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Zokk

Tile-less Isometric Engine?

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Zokk    113

Is there any 2D/2.5D isometric game engine available out there that uses a coordinate system, rather than a tile-based system? I'm getting tired of seeing all of these tile-based game engines out there for isometric games. I think coordinate-based games look so much better than tile-based ones. I'm looking for an engine that replicates the seamless backgrounds seen in games like Baldur's Gate and Planescape: Torment, rather than the blocky tiled environments of RPG Maker games and the like, which seem to be everywhere.

 

As they say in the PS:T vision document: "Tiling is for bathrooms, not games."

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frob    44920
Just about any 3D engine can do it.

Isometric view is just a specific viewing angle and camera configuration. You can use nearly any 3D game engine that you want, just constrain the camera to a height and angle to get your isometric viewpoint. It is easier to get an oblique projection than a pure isometric projection, but that's just an implementation detail.

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Zokk    113

That's some good info, there.

 

I guess I should also mention that I've already done a fair amount of research on the infinity engine, and read a lot of developer interviews with the Black Isle's developers about how they created their Infinity Engine games. I've also been digging around in my PS:T files using Infinity Explorer to see how various stuff works, as well. On top of that, I've downloaded GemRB, and have been looking for tutorials on how to use it to create a new game, but there's virtually no documentation or tutorials out there for doing that- at least not that I've found.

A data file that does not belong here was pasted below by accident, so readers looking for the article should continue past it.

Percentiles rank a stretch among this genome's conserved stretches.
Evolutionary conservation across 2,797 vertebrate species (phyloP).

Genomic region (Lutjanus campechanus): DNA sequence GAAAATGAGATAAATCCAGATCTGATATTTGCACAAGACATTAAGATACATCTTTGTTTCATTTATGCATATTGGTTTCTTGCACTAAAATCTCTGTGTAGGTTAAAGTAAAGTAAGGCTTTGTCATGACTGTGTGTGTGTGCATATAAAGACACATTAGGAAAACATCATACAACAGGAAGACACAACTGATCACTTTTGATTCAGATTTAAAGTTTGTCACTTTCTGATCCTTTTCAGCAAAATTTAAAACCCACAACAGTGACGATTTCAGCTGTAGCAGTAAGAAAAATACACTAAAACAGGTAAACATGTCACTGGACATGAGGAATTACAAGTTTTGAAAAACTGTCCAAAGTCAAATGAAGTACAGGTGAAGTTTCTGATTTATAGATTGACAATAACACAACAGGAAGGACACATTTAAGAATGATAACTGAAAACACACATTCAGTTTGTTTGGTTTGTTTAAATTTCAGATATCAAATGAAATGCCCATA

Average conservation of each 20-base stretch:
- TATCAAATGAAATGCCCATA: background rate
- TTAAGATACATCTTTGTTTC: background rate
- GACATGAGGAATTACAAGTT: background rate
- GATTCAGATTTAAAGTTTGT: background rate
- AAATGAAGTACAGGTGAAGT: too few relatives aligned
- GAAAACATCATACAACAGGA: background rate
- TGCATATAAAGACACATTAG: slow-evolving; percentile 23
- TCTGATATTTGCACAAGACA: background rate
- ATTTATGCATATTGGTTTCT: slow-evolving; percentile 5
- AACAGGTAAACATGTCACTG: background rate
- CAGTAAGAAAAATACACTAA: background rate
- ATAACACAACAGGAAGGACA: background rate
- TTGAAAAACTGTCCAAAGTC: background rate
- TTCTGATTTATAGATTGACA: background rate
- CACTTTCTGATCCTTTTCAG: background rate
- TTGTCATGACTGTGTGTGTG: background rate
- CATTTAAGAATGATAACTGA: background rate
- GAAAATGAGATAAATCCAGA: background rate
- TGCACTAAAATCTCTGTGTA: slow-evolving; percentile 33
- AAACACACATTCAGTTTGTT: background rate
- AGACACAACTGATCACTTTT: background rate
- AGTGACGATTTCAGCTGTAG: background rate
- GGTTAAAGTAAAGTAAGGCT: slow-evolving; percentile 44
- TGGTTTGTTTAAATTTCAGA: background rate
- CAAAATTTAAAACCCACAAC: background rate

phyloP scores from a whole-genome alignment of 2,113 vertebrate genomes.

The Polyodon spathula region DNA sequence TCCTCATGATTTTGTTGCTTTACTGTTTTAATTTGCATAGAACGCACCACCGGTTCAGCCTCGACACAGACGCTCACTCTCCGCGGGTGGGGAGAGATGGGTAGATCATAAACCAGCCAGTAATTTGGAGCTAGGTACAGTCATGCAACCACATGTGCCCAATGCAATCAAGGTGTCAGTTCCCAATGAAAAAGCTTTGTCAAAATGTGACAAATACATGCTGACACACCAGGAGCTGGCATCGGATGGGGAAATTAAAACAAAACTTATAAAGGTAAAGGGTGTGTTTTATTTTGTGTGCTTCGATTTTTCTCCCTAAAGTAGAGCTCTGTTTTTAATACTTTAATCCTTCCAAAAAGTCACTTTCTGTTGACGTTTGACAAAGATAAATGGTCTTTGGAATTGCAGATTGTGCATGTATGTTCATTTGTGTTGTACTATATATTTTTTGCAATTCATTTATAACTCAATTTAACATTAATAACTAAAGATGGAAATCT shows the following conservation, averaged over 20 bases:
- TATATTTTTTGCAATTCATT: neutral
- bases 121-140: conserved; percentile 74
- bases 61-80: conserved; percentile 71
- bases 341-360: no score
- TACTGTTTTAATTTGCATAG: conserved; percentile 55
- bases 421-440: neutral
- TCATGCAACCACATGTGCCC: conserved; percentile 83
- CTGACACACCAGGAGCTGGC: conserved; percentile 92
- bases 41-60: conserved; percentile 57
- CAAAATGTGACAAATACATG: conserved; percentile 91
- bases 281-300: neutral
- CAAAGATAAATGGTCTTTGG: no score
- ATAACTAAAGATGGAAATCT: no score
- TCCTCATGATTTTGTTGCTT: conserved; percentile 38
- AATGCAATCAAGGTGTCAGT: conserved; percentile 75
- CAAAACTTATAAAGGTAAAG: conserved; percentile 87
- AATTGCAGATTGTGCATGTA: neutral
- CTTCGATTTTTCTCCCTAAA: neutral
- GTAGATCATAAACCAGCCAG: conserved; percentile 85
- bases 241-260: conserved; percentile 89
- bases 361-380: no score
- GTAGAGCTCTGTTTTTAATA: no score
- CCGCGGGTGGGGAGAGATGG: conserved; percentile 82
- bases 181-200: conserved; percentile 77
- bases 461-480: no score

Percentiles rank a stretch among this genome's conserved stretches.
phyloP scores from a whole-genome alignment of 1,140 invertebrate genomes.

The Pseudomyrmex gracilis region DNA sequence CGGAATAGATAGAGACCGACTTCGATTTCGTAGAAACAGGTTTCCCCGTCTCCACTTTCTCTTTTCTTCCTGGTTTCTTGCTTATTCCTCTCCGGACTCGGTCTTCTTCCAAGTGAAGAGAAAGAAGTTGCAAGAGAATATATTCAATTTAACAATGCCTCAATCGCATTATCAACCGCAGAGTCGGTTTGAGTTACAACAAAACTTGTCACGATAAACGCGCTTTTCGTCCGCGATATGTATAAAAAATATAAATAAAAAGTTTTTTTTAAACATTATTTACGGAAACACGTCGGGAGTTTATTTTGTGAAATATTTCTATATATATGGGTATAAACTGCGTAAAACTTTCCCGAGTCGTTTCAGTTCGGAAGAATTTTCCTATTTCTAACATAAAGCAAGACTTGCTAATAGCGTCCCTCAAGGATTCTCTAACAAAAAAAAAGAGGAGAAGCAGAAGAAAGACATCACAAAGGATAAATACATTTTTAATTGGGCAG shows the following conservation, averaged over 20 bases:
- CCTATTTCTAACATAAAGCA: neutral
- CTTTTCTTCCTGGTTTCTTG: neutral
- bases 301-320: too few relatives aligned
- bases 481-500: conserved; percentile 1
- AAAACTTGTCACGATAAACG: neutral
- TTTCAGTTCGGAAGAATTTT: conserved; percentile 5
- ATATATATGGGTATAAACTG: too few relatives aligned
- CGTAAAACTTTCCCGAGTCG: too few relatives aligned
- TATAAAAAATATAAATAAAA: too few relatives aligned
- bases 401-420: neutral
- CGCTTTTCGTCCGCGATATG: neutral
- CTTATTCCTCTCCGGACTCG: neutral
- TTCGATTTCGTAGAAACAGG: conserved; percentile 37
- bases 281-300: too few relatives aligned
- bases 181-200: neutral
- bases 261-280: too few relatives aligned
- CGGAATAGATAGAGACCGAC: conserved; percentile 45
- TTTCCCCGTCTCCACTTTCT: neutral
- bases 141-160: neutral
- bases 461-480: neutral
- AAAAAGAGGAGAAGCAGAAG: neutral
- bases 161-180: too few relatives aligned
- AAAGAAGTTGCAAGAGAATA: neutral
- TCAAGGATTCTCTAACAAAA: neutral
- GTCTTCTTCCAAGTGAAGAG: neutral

I've thought about trying to develop a prototype using CryENGINE 3 or Unity, but I'm not sure if I want to go that route or not, yet.

Edited by Zokk

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Plethora    687

You may want to check out the game Phantom Brave for PS2 (there are also Wii and PSP ports of it).  It's a radically different game than BG or PS:T, but it uses randomly generated terrain on which the player can freely roam (ie, not tile based).  It uses 2d sprite assets in a 3D world, therefore the view is restricted to a more or less isometric view (with predefined rotations allowed).

 

At the very least it might give you more to think about.

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FLeBlanc    3141

You may want to check out the game Phantom Brave for PS2 (there are also Wii and PSP ports of it).  It's a radically different game than BG or PS:T, but it uses randomly generated terrain on which the player can freely roam (ie, not tile based).  It uses 2d sprite assets in a 3D world, therefore the view is restricted to a more or less isometric view (with predefined rotations allowed).
 
At the very least it might give you more to think about.

phantom-brave.jpeg
phantom_bravepic5.jpg

Looks tile-based to me. Tile-based doesn't necessarily mean you are restricted to tile-by-tile movement; just that the world is built up from tiles, or building blocks, that are usually aligned on a grid.

You can get pretty complicated with a tile-based scheme. Look at Torchlight 2, for example. It uses the concept of tiles, or chunks, only the tiles are large and can be complex. Play a few levels of TL2 and you can start to see the pieces that repeat.

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Plethora    687

Looks tile-based to me. Tile-based doesn't necessarily mean you are restricted to tile-by-tile movement; just that the world is built up from tiles, or building blocks, that are usually aligned on a grid.

 

True enough.  I was more thinking in terms of tile (grid) based movement, that's why it popped into my head.  However, the OP was clearly talking graphics, not movement, therefore I stand correct.  :)

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